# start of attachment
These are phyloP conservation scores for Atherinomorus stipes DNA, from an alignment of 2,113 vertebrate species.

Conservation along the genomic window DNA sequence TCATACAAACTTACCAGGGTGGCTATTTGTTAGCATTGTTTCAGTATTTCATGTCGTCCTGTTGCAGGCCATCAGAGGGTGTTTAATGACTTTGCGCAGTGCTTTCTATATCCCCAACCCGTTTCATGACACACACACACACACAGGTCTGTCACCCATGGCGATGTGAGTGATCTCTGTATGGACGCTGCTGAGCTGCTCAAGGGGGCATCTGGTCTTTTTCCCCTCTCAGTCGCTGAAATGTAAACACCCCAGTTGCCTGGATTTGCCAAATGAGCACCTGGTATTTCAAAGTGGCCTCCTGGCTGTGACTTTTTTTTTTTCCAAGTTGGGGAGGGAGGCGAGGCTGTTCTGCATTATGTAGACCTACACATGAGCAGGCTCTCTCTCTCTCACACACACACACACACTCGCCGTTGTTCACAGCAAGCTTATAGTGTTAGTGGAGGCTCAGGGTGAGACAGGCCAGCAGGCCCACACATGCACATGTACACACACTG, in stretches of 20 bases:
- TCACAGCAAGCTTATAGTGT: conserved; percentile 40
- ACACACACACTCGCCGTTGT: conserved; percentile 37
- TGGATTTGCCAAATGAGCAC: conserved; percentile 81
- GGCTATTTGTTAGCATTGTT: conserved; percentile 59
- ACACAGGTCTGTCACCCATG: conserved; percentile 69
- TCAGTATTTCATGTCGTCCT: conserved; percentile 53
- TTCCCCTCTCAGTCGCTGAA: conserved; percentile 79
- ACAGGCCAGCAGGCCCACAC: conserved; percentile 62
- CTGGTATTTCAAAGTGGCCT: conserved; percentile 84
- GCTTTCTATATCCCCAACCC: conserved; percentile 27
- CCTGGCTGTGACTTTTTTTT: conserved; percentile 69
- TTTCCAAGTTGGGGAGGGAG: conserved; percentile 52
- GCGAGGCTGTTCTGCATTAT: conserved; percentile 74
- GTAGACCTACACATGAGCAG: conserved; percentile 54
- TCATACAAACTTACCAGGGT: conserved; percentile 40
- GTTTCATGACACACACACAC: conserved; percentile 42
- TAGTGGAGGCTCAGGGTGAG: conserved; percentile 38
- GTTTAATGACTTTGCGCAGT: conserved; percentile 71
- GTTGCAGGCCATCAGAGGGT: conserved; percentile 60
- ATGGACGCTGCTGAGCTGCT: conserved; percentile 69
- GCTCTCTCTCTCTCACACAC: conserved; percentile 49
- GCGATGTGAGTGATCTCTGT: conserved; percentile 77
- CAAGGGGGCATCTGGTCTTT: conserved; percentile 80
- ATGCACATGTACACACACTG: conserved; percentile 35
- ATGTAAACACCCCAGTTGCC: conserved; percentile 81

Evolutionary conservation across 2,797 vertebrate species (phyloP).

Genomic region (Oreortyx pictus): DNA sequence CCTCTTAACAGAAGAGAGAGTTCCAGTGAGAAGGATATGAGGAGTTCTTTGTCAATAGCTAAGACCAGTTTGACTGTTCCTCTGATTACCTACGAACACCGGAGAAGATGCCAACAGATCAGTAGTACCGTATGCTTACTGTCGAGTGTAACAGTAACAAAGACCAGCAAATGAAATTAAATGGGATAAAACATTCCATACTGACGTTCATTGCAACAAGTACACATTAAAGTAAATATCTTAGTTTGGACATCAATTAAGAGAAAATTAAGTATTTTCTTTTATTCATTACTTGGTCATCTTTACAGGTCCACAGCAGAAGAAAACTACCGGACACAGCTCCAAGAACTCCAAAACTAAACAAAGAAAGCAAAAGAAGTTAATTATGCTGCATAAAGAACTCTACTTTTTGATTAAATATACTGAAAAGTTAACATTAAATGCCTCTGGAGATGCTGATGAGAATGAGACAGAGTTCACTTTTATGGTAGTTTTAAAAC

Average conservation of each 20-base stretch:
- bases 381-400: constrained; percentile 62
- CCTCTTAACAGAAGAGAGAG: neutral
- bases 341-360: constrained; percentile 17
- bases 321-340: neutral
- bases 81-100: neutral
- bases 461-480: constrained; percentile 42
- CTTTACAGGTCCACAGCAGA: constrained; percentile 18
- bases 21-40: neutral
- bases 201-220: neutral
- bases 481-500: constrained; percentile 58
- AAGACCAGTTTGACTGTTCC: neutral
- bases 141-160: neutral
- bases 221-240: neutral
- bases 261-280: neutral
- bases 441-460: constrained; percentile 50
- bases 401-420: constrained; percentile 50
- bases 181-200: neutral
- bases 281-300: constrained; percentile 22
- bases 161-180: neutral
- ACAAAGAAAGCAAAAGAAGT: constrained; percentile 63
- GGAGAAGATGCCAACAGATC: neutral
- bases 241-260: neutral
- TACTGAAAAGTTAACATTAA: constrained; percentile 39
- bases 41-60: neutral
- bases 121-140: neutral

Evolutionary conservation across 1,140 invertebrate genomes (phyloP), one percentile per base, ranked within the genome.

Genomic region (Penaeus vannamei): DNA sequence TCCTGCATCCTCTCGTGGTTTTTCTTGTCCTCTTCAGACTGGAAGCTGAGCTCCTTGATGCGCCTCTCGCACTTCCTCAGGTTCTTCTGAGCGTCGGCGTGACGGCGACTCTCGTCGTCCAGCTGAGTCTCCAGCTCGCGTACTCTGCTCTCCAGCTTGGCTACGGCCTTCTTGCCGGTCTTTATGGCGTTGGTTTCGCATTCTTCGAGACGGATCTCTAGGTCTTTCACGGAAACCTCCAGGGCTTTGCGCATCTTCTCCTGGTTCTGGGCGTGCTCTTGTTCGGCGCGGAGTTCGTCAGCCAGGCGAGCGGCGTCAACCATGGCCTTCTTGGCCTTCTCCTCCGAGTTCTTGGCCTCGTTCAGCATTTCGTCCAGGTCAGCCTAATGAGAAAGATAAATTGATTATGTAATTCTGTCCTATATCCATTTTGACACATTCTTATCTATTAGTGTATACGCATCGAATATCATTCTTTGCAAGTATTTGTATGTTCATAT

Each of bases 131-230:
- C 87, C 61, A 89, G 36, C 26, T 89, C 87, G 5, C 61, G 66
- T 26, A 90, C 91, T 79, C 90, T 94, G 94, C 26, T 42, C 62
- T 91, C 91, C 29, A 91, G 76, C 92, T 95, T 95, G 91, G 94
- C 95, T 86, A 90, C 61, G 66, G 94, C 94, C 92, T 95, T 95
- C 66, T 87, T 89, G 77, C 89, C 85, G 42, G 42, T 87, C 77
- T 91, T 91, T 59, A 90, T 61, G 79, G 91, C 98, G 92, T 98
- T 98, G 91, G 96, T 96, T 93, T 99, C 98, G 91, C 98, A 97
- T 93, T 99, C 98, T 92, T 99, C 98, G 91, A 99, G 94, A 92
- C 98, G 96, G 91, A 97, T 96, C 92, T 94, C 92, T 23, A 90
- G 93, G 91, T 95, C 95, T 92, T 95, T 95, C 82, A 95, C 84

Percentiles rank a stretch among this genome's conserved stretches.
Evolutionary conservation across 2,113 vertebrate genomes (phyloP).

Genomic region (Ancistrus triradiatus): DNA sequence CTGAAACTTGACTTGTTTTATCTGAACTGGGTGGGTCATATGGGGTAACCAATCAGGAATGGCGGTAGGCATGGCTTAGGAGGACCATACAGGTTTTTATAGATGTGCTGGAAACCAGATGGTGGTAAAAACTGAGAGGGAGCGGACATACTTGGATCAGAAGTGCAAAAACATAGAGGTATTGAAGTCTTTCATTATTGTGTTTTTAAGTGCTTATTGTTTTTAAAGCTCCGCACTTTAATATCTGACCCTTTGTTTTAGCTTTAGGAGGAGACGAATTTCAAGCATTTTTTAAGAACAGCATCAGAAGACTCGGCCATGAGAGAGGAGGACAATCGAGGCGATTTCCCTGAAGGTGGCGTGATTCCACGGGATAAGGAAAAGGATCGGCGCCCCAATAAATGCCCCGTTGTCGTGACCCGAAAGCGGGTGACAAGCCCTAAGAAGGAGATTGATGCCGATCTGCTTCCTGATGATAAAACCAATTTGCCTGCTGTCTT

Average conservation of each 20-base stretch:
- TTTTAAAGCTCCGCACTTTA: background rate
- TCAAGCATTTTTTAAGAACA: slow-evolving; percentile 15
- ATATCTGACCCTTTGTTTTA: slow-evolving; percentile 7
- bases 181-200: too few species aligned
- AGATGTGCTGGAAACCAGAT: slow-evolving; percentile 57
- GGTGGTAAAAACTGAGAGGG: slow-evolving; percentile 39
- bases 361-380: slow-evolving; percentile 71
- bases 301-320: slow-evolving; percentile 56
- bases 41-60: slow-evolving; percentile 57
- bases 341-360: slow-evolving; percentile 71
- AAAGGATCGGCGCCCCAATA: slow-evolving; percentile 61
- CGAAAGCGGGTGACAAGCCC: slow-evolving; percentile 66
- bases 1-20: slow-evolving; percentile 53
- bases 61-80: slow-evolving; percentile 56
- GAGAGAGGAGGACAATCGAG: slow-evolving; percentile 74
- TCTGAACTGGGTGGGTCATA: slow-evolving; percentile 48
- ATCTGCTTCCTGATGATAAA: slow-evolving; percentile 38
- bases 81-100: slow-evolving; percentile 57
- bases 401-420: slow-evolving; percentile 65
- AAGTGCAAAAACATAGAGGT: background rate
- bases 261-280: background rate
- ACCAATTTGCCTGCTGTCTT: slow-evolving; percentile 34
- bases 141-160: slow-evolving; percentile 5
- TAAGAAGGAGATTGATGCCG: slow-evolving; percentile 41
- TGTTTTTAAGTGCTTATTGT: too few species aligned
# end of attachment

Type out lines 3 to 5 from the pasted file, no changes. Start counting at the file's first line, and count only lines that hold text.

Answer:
- TCACAGCAAGCTTATAGTGT: conserved; percentile 40
- ACACACACACTCGCCGTTGT: conserved; percentile 37
- TGGATTTGCCAAATGAGCAC: conserved; percentile 81